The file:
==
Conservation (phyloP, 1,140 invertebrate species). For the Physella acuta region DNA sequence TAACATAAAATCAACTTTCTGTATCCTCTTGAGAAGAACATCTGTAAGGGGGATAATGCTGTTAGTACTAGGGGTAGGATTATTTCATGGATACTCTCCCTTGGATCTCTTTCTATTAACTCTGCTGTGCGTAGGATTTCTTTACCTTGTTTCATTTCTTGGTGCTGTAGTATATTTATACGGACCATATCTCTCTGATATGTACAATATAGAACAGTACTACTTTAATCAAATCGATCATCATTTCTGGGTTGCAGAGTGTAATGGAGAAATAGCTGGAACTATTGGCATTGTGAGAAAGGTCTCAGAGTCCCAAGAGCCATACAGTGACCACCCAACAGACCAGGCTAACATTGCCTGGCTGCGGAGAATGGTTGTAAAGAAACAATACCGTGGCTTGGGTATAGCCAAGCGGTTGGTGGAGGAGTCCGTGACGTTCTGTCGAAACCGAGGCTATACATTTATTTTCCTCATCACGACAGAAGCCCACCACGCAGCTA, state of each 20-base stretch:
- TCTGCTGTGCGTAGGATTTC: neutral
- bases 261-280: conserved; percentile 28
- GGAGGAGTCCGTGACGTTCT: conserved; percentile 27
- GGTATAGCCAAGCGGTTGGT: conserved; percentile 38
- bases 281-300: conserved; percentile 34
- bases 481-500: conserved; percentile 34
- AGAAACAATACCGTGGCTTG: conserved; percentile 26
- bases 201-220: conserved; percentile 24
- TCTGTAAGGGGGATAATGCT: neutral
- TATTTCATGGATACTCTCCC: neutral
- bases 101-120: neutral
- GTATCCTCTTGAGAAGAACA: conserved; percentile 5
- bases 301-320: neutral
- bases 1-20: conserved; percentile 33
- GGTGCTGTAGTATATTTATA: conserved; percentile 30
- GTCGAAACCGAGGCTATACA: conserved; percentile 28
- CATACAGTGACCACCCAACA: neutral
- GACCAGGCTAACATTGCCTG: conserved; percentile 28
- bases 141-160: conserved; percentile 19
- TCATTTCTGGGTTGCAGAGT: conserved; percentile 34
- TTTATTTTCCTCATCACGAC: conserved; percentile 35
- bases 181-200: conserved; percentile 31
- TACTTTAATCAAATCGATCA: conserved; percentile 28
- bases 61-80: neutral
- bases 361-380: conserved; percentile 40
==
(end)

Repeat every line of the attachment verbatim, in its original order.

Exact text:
Conservation (phyloP, 1,140 invertebrate species). For the Physella acuta region DNA sequence TAACATAAAATCAACTTTCTGTATCCTCTTGAGAAGAACATCTGTAAGGGGGATAATGCTGTTAGTACTAGGGGTAGGATTATTTCATGGATACTCTCCCTTGGATCTCTTTCTATTAACTCTGCTGTGCGTAGGATTTCTTTACCTTGTTTCATTTCTTGGTGCTGTAGTATATTTATACGGACCATATCTCTCTGATATGTACAATATAGAACAGTACTACTTTAATCAAATCGATCATCATTTCTGGGTTGCAGAGTGTAATGGAGAAATAGCTGGAACTATTGGCATTGTGAGAAAGGTCTCAGAGTCCCAAGAGCCATACAGTGACCACCCAACAGACCAGGCTAACATTGCCTGGCTGCGGAGAATGGTTGTAAAGAAACAATACCGTGGCTTGGGTATAGCCAAGCGGTTGGTGGAGGAGTCCGTGACGTTCTGTCGAAACCGAGGCTATACATTTATTTTCCTCATCACGACAGAAGCCCACCACGCAGCTA, state of each 20-base stretch:
- TCTGCTGTGCGTAGGATTTC: neutral
- bases 261-280: conserved; percentile 28
- GGAGGAGTCCGTGACGTTCT: conserved; percentile 27
- GGTATAGCCAAGCGGTTGGT: conserved; percentile 38
- bases 281-300: conserved; percentile 34
- bases 481-500: conserved; percentile 34
- AGAAACAATACCGTGGCTTG: conserved; percentile 26
- bases 201-220: conserved; percentile 24
- TCTGTAAGGGGGATAATGCT: neutral
- TATTTCATGGATACTCTCCC: neutral
- bases 101-120: neutral
- GTATCCTCTTGAGAAGAACA: conserved; percentile 5
- bases 301-320: neutral
- bases 1-20: conserved; percentile 33
- GGTGCTGTAGTATATTTATA: conserved; percentile 30
- GTCGAAACCGAGGCTATACA: conserved; percentile 28
- CATACAGTGACCACCCAACA: neutral
- GACCAGGCTAACATTGCCTG: conserved; percentile 28
- bases 141-160: conserved; percentile 19
- TCATTTCTGGGTTGCAGAGT: conserved; percentile 34
- TTTATTTTCCTCATCACGAC: conserved; percentile 35
- bases 181-200: conserved; percentile 31
- TACTTTAATCAAATCGATCA: conserved; percentile 28
- bases 61-80: neutral
- bases 361-380: conserved; percentile 40